Meiotic observations of diploid perennial teosinte

Meiotic divisions in the microsporocytes of five clones of diploid perennial teosinte were examined with standard acetocarmine squash technique. At pachytene stage, it was consistently observed that there were knobs and large chromomeres on eight of the 10 chromosome pairs. Most of these knobs and chromomeres were homozygous. The knob size varied from small to medium. The knobs on the short arms of chromosomes 1 and 2 and the long arms of chromosomes 2 and 3 were small. The knobs on the short arm of chromosome 3, and on the long arms of chromosomes 4, 6, 7, 8 and 9 were medium-sized. All of these knobs were terminal. Chromosomes 5 and 10 were knobless. Several times, the knob on the long arm of chromosome 9 was found heterozygous and synaptic beyond the knob region. However, when the chromosomes were studied with Giemsa staining procedure, the knobs appeared larger than they did with the above technique.

The characteristics of the gross morphology of the pachytene chromosomes of diploid perennial teosinte are similar to those of the tetraploid perennial teosinte reported by Longley (1937), Ibrahim (1960) and Ting (1964), except for knob number and size. In addition, we have successfully crossed five different varieties of maize with this diploid perennial teosinte. All of them resulted in fertile F1 hybrids. In view of these, it seems reasonable to conclude that diploid and tetraploid perennial teosinte should be in one species instead of two separate species as proposed by Iltis et al. (Amer. J. Bot. 67:994-1004).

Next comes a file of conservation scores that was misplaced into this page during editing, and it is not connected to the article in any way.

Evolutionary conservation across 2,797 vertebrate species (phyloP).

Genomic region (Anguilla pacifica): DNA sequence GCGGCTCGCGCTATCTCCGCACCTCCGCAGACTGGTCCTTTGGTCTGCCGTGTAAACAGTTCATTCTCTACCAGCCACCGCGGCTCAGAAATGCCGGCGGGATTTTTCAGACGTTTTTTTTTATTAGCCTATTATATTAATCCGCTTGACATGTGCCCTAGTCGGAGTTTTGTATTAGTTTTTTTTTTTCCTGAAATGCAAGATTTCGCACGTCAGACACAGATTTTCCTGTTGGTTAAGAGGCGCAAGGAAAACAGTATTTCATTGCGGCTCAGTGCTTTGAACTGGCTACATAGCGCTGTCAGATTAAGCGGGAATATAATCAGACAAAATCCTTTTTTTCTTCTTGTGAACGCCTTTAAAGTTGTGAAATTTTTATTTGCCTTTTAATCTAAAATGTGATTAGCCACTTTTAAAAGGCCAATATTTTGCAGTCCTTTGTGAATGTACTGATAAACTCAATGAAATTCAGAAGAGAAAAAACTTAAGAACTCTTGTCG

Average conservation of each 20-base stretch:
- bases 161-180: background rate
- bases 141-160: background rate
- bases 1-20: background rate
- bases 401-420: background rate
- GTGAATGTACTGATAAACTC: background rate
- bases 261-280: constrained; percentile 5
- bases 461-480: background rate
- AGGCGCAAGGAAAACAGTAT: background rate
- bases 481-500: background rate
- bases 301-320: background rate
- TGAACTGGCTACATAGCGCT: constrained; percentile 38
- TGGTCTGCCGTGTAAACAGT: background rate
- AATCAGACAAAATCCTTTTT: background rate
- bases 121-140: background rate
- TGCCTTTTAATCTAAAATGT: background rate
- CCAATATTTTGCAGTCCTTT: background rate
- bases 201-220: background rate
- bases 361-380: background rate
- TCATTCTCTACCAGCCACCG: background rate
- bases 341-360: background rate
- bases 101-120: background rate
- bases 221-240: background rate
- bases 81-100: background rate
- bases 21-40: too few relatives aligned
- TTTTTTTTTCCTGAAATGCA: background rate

At diakinesis, among a total of 322 cells examined from 5 clones, it was found that 276 (85.7%) of them had 10 regular bivalents with both closed-ring and open-ring shaped configurations. Nine bivalents and two univalents were found in 41 (12.7%), eight bivalents and four univalents in 4 (1.7%), and seven bivalents and six univalents in 1 (0.3%). At anaphase I, only 61.3 percent of a total of 476 cells had normal 10 to 10 distributions of chromosomes. The other 39 percent showed irregularities in chromosome behavior:
 
Chromosome Behavior Frequency % of Total
Normal (no B or L) 292 61.3
1 B 9 1.8
1 L 7 1.4
2 L 48 10.0
4 L 120 25.2

These irregularities ranged from one bridge without fragment (B) to one or four laggards (L). This meiotic instability is probably caused by the long time accumulation of mutations due to vegetative propagation.

Y. C. Ting, M. K. Gu and Margaret Yu


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